by Administrator August 23, 2018 absentee ballott Governor labor day Secretary of State senate vote
We have an important primary election coming up in Massachusetts the day after Labor Day — Tuesday, September 4. As environmentalists, the most important thing we can do is VOTE. Let us know if you want an election reminder from Sustainable Wellesley — click HERE to sign up!
What’s at stake in the primary?
There are a number of contested races that will decide the nominees from the Democratic and Republican state parties for the general election (November 6). The League of Women Voters of Massachusetts has an amazing online voter’s guide to the State Primary Election that allows you to enter your address, choose a ballot (Democratic or Republican), and see who is running in every race! Click HERE.
Here are a few really important races to focus on:
– US Senate: There’s a three-way race for the Republican nominee.
– Governor: You have a choice of candidates whether you choose a Democratic or Republican ballot.
– Lieutenant Governor: Two candidates are running for the Democratic nomination.
– Secretary of State: There’s a hotly contested race for the Democratic nominee for secretary of state.
– Governor’s Council: This is a little-known but high-stakes position — the -Governor’s Council has an important in the approval of judges and other -public officials nominated by the governor. There are two candidates for the Democratic nominee for Norfolk County, which includes Wellesley precincts A, C, D, E, H.
– State Senate: Voters in Wellesley precincts B, F, and G have three candidates to choose from for the Democratic nominee for state senator from the Norfolk, Bristol, and Middlesex district. (The rest of Wellesley is represented by state Senator Cynthia Creem, who is unopposed in the primary.)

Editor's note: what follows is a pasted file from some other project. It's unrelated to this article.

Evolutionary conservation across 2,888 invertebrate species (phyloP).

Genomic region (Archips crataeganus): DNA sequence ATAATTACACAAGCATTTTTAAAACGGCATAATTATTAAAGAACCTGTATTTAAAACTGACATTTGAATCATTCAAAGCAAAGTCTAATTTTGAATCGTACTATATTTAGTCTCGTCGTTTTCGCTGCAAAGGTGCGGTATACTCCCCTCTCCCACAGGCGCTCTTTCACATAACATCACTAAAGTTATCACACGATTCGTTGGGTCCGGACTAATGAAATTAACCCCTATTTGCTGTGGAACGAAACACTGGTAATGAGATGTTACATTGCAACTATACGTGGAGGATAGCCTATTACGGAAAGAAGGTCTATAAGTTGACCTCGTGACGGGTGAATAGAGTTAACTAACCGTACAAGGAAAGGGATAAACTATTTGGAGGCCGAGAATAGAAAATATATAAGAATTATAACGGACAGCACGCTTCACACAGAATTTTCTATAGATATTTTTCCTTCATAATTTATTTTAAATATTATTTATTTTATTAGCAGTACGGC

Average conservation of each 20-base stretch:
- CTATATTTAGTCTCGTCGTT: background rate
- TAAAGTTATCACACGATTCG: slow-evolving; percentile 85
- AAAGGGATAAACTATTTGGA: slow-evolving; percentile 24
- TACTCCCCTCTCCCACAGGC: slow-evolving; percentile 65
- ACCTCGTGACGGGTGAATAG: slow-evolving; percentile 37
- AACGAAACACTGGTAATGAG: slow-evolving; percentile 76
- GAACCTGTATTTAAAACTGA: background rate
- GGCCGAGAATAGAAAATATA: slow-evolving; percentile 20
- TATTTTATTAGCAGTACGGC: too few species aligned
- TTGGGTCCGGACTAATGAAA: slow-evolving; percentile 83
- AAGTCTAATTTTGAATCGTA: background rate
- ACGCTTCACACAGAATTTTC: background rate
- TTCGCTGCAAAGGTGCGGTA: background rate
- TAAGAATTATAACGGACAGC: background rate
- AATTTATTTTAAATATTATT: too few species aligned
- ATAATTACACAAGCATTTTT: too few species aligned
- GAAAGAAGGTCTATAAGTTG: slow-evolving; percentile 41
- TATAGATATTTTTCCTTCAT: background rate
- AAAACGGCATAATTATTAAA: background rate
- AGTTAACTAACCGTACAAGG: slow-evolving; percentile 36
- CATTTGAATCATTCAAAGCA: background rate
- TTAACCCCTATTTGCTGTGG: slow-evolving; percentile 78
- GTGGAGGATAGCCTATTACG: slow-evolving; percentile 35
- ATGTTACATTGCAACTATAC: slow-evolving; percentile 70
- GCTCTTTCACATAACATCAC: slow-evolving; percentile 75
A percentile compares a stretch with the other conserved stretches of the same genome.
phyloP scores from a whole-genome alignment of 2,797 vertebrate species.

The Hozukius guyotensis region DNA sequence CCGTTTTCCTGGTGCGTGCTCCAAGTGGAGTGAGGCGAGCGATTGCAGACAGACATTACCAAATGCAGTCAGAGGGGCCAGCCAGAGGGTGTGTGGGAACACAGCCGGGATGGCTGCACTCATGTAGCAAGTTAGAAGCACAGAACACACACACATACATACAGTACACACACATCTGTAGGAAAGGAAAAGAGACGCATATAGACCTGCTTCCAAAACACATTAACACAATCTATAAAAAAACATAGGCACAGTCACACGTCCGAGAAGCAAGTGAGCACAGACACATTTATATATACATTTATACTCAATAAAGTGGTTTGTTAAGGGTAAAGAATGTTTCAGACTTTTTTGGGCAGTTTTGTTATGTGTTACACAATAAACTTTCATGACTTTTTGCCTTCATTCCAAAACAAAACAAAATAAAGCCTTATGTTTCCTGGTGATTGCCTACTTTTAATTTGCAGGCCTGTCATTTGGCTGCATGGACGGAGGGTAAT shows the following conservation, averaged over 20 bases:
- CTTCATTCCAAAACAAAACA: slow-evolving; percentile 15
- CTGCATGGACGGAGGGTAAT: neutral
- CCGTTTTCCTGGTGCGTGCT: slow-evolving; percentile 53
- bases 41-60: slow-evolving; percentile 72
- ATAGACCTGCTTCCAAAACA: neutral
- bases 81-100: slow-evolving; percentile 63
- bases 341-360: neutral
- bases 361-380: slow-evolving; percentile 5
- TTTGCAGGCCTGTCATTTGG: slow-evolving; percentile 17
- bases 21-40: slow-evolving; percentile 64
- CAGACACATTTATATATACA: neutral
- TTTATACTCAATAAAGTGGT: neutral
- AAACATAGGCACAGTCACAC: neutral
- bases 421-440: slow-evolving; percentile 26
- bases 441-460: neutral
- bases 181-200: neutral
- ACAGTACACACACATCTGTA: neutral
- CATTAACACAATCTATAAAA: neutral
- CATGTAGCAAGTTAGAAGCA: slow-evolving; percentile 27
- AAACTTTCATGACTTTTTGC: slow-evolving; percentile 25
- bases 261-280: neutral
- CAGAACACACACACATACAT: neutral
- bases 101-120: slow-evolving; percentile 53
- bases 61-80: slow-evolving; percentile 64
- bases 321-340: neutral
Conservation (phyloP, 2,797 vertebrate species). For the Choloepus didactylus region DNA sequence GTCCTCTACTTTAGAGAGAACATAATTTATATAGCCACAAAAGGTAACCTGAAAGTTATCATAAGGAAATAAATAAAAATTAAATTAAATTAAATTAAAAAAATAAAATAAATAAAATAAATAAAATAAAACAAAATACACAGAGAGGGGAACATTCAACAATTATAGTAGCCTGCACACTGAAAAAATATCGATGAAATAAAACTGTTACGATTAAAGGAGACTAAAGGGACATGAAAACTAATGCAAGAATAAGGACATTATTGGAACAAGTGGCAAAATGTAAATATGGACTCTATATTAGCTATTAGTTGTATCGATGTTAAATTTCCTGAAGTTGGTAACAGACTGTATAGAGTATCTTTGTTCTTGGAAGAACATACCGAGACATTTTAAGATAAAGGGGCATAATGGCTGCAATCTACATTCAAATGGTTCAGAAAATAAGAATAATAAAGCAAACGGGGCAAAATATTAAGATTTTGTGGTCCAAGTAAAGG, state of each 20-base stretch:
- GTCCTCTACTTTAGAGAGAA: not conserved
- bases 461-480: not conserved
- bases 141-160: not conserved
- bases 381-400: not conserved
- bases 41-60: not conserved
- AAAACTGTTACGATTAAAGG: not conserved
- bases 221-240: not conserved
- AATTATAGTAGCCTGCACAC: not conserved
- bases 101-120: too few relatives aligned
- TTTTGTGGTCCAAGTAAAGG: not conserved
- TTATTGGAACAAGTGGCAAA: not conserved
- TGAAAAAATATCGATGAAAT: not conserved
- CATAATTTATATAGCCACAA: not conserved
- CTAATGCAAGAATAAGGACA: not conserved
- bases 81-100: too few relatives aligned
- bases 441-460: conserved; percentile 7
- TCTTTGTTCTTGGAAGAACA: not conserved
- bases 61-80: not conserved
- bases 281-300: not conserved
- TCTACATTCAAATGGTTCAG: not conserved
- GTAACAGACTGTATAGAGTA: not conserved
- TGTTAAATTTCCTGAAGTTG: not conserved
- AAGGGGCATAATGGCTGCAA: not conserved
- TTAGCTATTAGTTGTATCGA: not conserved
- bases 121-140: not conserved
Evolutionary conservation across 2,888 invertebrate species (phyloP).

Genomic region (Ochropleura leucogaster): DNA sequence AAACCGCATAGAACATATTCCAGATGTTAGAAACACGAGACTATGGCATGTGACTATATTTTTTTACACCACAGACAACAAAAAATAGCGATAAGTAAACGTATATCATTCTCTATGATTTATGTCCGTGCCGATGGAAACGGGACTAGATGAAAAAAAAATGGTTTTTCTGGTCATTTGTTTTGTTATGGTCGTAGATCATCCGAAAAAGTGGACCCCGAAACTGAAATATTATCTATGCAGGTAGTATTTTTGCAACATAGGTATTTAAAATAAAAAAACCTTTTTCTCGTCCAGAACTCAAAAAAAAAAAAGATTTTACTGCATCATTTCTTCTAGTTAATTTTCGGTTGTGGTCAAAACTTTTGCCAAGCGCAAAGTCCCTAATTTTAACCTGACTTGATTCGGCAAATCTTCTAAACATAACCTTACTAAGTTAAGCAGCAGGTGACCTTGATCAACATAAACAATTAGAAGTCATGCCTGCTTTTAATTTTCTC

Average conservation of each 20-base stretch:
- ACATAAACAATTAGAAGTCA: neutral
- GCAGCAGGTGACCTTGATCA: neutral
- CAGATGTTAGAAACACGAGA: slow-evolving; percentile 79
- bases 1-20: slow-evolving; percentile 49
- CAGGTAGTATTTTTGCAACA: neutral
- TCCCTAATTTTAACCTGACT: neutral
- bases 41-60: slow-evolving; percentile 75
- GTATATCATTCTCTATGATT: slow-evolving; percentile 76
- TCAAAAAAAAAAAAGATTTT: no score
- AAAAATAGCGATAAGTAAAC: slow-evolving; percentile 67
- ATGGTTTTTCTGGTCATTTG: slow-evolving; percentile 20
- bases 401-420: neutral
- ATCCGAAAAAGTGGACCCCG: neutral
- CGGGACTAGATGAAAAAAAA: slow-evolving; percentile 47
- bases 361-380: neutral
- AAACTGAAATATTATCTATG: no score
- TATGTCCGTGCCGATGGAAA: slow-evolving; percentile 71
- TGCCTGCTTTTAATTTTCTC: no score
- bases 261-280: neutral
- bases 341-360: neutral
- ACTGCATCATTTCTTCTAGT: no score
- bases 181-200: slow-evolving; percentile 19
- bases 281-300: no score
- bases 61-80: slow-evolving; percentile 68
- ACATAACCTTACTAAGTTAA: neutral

Our state and local officials are likely to have the biggest impact on our immediate environment and our state’s longterm environmental health — so please VOTE on Tuesday, September 4!
If you wont be in town, student is away at college, are physically disabled or have religious objections to the date simply apply for an Absentee Ballot. August 31st is the deadline for applying for an Absentee Ballot for the September 4th election but fill one out at Wellesley’s Town Clerks office in Town Hall soon so you have time to get the form mailed back and forth. For more information, call the Town Clerk’s office a 781-431-1019, ext. 2252, or go visit them Monday, Wednesday, or Thursday from 8 a.m. – 5 p.m.; Tuesday 8 a.m. – 6 p.m. and Friday’s 8 a.m. – Noon.
If YOU are considering becoming a candidate for Town office going forward, now is the time to get organized for the March 5, 2019 Town Election! The League of Women Voters in Wellesley is sponsoring an evening to discuss how Wellesley’s town government works, what offices will be on the ballot in March, and the nuts and bolts of running a campaign. Add Wednesday, November 28th, 7:30 – 9 pm to your calendar and learn “How to Run for Public Office”. The meeting is at the Warren Building, in room 008 and light refreshments will be served.
by Administrator July 10, 2018 clean energy bill Make a call Rep. Alice Peisch senate